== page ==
South Korea to hold emergency meeting on cryptocurrencies, measures expected Friday
By Cynthia Kim and Dahee Kim


A copy of bitcoin standing on PC motherboard is seen in this illustration picture, October 26, 2017. (Photo:Dado Ruvic/ Reuters)

SEOUL - South Korea's government has called an emergency meeting to discuss the trading of cryptocurrencies, and measures on the market will be announced on Friday, a central bank official said on Wednesday.

The official declined to give further details, but the announcement underscores how global regulators are grappling with the frenzy over cryptocurrencies, just days after the launch of the world's first bitcoin futures.

Bitcoin-related shares slumped in early trade. Vidente Co Ltd <121800.KQ> and Omnitel Inc <057680.KQ>, which hold stakes of South Korea's biggest bitcoin exchange Bithumb, fell 8.4 percent and 4.9 percent, respectively. Bitcoin mining-related company JCH Systems Inc <033320.KQ> shares dropped 4.2 percent.

South Korean policymakers are facing a growing chorus of calls to regulate the market as sharp volatilities in virtual currency trading such as bitcoin <BTC=BTSP> has created a new tribe of traders called "bitcoin zombies."

Earlier on Wednesday, Australia's central bank governor said the fascination with virtual currencies feels more like a "speculative mania."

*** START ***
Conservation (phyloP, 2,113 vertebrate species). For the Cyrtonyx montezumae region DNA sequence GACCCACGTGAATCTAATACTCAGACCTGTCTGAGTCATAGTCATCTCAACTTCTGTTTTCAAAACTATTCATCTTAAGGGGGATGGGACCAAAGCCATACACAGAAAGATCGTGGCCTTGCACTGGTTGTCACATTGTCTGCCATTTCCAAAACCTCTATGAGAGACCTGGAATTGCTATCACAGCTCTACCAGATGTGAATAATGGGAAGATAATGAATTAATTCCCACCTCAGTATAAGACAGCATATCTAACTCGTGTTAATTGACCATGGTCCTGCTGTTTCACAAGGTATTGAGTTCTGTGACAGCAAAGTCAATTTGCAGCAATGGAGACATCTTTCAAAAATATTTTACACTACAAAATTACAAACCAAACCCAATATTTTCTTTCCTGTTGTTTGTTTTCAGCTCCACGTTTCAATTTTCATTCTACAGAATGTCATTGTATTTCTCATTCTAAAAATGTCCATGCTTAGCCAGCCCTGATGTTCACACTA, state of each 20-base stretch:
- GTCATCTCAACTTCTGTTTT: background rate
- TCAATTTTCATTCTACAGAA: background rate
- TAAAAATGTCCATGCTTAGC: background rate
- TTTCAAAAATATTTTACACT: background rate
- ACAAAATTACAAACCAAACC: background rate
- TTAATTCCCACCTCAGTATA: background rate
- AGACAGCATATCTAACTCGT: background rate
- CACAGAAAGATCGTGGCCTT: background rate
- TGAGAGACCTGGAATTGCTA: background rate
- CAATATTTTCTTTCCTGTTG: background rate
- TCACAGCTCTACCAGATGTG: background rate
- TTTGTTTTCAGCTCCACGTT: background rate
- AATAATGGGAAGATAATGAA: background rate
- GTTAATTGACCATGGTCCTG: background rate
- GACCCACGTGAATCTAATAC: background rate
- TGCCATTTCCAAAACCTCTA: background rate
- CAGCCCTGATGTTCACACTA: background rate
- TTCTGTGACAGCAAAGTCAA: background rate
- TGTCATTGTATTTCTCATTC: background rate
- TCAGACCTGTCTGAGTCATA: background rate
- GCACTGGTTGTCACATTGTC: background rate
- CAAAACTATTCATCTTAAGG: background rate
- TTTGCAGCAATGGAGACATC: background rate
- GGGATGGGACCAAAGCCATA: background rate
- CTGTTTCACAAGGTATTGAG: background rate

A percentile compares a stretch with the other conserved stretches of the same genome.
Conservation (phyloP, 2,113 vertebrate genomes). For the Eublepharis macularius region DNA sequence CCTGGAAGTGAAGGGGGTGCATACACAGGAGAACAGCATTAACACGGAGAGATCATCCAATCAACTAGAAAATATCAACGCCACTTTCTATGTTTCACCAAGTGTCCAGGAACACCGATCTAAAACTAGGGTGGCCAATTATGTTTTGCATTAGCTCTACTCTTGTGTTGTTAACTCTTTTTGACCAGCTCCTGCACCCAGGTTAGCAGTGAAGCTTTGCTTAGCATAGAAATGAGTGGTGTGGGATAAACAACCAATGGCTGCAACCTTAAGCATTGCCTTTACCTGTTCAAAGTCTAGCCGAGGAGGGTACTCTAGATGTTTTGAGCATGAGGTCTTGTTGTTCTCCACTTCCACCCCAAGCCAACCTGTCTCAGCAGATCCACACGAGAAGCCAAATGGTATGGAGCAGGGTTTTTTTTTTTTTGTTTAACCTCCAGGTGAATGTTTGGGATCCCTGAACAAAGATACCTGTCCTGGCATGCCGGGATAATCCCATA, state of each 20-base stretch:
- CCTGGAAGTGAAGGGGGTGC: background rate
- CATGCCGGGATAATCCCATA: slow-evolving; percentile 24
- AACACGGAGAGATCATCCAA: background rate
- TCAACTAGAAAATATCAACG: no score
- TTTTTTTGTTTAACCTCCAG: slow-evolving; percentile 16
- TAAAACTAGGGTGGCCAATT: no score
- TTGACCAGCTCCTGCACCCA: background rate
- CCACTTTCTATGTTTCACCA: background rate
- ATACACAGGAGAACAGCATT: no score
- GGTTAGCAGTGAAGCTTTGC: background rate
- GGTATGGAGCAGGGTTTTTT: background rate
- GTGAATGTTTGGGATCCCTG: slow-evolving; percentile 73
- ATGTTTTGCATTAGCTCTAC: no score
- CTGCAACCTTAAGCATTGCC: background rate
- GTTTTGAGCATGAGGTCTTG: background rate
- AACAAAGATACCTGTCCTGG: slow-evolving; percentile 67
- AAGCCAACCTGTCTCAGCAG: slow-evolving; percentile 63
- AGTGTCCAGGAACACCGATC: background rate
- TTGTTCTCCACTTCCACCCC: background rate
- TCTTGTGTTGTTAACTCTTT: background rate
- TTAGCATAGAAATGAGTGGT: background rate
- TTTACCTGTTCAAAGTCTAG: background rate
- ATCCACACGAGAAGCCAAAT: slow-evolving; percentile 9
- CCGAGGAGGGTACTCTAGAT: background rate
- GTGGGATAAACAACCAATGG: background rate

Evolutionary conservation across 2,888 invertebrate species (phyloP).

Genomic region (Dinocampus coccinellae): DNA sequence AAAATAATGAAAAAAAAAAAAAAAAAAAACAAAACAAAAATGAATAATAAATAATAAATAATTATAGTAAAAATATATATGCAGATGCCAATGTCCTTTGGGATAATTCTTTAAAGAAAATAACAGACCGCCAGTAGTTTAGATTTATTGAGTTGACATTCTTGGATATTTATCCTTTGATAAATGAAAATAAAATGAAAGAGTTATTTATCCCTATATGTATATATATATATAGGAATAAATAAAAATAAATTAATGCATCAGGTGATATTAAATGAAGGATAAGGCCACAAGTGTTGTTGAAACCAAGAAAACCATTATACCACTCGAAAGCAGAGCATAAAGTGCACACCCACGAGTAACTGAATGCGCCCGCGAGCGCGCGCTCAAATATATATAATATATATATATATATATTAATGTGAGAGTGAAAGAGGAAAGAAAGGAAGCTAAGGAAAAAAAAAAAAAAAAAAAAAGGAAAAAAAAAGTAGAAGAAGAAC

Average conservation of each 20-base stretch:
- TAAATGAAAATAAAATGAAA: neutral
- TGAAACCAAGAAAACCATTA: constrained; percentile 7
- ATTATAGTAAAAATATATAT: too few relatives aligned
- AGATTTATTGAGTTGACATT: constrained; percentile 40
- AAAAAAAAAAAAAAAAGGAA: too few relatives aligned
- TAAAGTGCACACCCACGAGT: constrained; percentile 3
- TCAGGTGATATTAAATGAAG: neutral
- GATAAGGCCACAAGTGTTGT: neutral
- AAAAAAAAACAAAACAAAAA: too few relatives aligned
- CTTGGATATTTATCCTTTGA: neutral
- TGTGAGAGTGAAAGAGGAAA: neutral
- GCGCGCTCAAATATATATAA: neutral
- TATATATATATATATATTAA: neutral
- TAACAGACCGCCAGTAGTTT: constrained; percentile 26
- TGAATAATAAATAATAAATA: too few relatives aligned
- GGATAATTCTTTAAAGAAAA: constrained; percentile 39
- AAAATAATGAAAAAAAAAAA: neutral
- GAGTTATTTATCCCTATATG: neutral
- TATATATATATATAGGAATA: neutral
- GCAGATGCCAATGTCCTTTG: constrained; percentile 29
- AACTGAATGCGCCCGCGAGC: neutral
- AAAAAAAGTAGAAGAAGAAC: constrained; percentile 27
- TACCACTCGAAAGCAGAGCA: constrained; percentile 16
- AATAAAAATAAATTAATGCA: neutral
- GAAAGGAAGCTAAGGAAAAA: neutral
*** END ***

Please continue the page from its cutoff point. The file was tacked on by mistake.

The comments come days after his New Zealand counterpart said bitcoin appeared to be a "classic case" of a bubble and that its future was in doubt.

As bitcoin notched more than 15-fold increase in value this year, Prime minister Lee Nak-yeon in November said he is worried about students jumping into the frenzy, and called on the government to take action as "some serious pathological phenomenon" could arise if left unchecked.

The finance minister said on Monday that ministries are in talks to decide whether such trading should be regulated, while the chief of the financial regulator said some Justice Ministry officials are calling for an outright ban on cryptocurrency trading. No decisions have yet been made, however, on regulating the market.

South Korea currently bans all financial institutions from dealing with virtual currencies.

But the country is among the world's biggest bitcoin markets and is home to the world's most active virtual currency exchange, Bithumb.

Bitcoin <BTC=BTSP> is trading at $16,850 on the Luxembourg-based Bitstamp exchange on Wednesday, near its lifetime high of $17,428 reached on Tuesday.